April 11, 2016
I wouldn’t ordinarily place a post about a material acquisition among my entries, but this one is different.
Two weeks ago, my 12-year old Volvo died. Or rather, it needed a $3,000 repair. So a decision had to be made. The result was my leasing a new 2016 Chevrolet Volt. So far I’m delighted with this decision. It has been nearly two weeks, and I haven’t bought a drop of gasoline.
Here’s my electric-blue Volt:
This new (NexGen) edition of the Volt gets 53 miles on a full charge. That’s enough for all of our daily driving. Hence, no gas is needed. However, if you drive beyond the 53 miles, its gasoline generator kicks in to power the electric motor and wheels. My Volt has had to do this only once. An oversight at the dealership left it with half a charge when I picked it up. So the generator had to turn on to get me all 40 miles home. This allowed me to see that the changeover to the generator is seamless—and noiseless. The last 15 miles home consumed less than ½ a gallon of the car’s 9.3 gallons of gas. So I still have plenty of range left.
The newspapers are filled with stories about the new, lower-priced Tesla 3. But I am going to state here my belief that all-electric cars are NOT a significant part of the future. An electric car can have very high range. But what do you do when the range is exhausted? “Plug in,” some will say. But where do you plug in on I-95 at 11 PM?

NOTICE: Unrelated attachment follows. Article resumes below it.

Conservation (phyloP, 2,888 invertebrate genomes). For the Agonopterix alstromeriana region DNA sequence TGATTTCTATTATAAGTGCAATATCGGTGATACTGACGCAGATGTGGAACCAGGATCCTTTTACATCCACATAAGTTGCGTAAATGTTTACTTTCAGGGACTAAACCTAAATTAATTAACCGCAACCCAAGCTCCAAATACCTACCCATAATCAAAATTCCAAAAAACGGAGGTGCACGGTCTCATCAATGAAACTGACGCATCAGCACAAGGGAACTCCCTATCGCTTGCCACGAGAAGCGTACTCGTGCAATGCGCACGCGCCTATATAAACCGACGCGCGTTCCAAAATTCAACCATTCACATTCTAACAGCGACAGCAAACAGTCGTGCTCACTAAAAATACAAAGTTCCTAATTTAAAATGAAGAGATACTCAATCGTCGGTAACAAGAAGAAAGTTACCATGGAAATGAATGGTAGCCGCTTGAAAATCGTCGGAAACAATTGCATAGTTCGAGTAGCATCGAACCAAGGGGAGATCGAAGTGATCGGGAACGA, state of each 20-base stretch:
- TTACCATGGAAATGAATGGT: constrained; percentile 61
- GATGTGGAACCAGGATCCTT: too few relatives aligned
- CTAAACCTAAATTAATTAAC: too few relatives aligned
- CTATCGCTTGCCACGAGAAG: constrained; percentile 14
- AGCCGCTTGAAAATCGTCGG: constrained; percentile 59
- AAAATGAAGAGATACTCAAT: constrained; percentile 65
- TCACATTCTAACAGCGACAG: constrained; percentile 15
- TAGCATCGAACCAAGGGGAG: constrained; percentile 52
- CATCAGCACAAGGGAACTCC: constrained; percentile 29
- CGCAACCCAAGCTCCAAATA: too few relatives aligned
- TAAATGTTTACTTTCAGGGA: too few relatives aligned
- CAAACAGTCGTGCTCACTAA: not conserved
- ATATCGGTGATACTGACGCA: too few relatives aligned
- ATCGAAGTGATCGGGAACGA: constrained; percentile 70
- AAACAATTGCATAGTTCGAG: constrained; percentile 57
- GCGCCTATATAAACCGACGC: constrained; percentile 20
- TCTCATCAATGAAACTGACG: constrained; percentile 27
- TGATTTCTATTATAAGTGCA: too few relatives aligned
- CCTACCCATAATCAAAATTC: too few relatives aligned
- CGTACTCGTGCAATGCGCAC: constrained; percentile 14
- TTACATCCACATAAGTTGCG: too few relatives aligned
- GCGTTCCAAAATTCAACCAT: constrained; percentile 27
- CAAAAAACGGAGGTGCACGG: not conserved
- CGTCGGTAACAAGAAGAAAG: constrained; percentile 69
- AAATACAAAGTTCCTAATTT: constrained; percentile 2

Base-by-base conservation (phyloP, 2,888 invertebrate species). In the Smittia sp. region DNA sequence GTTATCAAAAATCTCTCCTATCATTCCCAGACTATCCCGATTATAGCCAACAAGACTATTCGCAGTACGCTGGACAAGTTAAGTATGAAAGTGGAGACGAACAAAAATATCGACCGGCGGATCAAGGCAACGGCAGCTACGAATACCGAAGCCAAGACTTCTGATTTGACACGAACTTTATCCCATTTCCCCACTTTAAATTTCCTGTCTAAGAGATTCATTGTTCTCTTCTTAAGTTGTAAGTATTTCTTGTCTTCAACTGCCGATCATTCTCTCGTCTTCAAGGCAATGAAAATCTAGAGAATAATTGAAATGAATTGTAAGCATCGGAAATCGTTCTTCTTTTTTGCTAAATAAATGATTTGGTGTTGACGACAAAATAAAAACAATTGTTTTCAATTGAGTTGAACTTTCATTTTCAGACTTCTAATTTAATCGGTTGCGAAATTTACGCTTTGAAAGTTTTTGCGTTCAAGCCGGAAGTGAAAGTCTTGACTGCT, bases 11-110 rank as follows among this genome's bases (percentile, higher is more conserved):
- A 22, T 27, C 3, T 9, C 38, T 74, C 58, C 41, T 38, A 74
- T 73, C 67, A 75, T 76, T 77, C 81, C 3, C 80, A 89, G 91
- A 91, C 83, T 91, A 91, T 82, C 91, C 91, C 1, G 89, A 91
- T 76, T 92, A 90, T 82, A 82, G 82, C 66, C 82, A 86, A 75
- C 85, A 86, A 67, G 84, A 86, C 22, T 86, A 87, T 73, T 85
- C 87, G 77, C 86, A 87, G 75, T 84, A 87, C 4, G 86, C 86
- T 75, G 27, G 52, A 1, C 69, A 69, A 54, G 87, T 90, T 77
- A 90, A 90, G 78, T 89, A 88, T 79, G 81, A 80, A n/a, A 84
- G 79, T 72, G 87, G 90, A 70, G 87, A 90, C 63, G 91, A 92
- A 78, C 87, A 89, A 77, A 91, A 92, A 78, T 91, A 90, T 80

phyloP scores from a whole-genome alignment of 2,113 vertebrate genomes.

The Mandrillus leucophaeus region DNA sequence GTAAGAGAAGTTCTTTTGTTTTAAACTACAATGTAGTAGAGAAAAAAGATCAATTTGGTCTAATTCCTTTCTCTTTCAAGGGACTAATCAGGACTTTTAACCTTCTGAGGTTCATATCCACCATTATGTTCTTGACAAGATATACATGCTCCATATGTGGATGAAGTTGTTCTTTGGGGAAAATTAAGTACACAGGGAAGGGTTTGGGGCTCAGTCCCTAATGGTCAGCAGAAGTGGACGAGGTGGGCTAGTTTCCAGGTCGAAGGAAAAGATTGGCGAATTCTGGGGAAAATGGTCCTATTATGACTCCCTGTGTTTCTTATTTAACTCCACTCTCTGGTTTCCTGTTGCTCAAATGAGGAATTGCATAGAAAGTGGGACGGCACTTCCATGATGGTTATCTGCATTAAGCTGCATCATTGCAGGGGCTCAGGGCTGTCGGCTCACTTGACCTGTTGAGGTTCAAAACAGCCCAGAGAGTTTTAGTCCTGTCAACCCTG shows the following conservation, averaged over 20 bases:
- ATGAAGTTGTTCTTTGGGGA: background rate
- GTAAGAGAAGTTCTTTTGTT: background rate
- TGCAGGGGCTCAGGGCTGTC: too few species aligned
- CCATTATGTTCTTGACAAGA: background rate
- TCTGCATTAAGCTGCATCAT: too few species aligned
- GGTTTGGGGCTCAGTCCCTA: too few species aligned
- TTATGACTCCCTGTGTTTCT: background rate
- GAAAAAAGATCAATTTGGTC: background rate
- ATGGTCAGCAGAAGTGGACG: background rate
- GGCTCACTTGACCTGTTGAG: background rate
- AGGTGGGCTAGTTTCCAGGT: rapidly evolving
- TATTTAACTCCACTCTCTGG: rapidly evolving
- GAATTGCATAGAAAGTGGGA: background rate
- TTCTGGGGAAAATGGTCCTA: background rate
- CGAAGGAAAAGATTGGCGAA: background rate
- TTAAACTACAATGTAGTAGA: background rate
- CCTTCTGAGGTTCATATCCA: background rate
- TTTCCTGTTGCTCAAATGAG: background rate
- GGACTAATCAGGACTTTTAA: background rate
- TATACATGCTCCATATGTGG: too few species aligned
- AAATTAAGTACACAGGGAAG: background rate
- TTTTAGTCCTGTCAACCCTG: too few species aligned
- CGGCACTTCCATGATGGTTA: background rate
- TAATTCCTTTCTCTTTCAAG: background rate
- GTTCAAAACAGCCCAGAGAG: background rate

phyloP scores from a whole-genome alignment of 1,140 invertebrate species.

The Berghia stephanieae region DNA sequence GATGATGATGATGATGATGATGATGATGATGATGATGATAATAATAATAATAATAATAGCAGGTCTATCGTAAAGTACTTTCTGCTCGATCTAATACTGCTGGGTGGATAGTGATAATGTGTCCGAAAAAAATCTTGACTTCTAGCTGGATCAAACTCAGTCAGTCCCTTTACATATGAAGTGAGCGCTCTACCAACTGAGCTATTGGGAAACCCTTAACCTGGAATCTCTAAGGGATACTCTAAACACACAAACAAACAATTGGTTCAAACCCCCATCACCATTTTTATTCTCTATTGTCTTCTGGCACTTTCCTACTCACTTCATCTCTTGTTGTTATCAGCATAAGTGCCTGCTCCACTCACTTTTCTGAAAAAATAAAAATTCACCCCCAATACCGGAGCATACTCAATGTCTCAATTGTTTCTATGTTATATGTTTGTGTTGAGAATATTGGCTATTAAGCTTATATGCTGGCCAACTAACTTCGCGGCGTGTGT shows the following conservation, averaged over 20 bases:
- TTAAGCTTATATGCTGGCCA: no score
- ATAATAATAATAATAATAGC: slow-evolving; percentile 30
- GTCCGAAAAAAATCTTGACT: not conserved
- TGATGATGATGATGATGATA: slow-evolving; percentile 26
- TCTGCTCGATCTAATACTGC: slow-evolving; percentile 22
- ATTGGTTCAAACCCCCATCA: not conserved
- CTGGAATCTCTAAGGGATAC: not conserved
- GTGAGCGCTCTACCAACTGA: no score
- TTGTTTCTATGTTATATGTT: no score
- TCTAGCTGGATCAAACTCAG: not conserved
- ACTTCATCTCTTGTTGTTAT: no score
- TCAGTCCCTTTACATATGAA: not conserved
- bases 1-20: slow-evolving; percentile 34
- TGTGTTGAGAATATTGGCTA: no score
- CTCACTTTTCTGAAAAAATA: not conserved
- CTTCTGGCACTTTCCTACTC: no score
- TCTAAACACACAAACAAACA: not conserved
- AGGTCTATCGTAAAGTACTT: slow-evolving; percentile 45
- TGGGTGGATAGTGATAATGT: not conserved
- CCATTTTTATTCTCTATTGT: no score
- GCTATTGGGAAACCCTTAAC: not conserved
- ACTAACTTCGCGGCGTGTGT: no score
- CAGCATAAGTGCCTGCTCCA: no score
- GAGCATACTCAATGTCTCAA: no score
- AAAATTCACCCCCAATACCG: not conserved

“Well, that’s just a problem right now,” others will reply. “Soon there will be many charging stations.” But imagine the day when there are as many such stations as there are gas pumps. There will still be a charging problem because at the fastest, electric cars require at least three hours to charge. Imagine cars sitting three hours at the current gas pumps? There won’t be any free outlets. Even if you’re lucky enough to find a free charger, how long can you sit in a McDonald’s?
I believe that plug-in hybrids like the Volt ARE the future. Their range is unlimited. If I wished, I could get in my Volt right now and drive to California.
My own Volt receives most of its power from the roof of my home. I’ve chosen not to install the 240 volt fast charge (3.5 hour) system and I’m using just a plain 110 volt outlet. With this, I need 12 hours to charge. Here’s a snapshot of the 5,000 KW solar system we installed last year as part of the “Solarize Wellfleet” initiative.
(I could discuss the economics of this in detail, and I may do so in a future post. Suffice it to say that you get a better returns from such a solar installation than from many current investments.)
Thus, my local transport is powered by the sun. No gasoline; no carbon.
I’ve owned a lot of cars in my life, and I can say that the Volt has very impressive finish and engineering. It handles and drives beautifully. Here’s a view of the instrument panel lit up underway. The green (part of a half circle) on the left is electric charge remaining; the blue on the right is unused gas.
When friends ask, I call it “My Jetsons’ car.”
Over a half a century ago, the U.S. committed to putting a man on the moon in ten years, and we did so. Why can’t we commit right now to a similar 10-year program to put solar panels on every roof in the country and convert our cars, busses and trucks to electricity furnished by the sun? Like President Obama, I regard global climate change as our foremost social challenge today. My experience with the Volt tells me that the technology is here. If we have the will we can meet this challenge.